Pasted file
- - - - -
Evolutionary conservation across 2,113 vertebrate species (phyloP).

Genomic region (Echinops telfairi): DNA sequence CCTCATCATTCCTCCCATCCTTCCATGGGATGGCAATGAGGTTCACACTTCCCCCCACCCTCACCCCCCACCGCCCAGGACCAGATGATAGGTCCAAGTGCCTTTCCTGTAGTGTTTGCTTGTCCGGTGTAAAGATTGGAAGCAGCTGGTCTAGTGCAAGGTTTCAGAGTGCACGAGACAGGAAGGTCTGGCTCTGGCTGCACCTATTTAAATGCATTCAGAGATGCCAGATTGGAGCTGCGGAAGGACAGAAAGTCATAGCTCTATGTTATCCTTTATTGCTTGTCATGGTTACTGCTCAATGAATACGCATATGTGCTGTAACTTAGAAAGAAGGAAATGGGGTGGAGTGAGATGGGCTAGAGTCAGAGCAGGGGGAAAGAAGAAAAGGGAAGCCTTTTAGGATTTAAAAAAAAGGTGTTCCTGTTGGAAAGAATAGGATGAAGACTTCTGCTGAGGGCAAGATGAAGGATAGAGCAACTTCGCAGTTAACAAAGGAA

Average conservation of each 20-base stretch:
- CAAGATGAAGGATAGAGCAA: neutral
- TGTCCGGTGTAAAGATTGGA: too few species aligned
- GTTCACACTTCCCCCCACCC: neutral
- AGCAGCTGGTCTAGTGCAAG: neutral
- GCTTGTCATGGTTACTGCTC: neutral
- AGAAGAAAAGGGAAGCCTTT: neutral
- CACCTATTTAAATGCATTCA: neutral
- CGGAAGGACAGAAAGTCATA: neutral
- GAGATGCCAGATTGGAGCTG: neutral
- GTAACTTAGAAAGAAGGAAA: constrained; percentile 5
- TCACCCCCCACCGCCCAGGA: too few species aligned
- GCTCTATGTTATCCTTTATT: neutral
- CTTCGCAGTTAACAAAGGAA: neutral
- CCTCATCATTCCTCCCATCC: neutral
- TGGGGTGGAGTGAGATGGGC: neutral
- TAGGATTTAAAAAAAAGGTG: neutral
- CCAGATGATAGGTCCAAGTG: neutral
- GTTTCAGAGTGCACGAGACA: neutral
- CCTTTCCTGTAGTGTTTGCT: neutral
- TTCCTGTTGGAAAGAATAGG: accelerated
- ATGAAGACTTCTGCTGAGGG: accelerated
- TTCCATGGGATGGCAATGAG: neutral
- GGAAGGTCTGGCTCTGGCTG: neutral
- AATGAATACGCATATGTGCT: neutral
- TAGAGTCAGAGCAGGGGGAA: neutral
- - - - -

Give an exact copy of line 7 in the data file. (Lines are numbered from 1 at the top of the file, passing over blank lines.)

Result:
- AGCAGCTGGTCTAGTGCAAG: neutral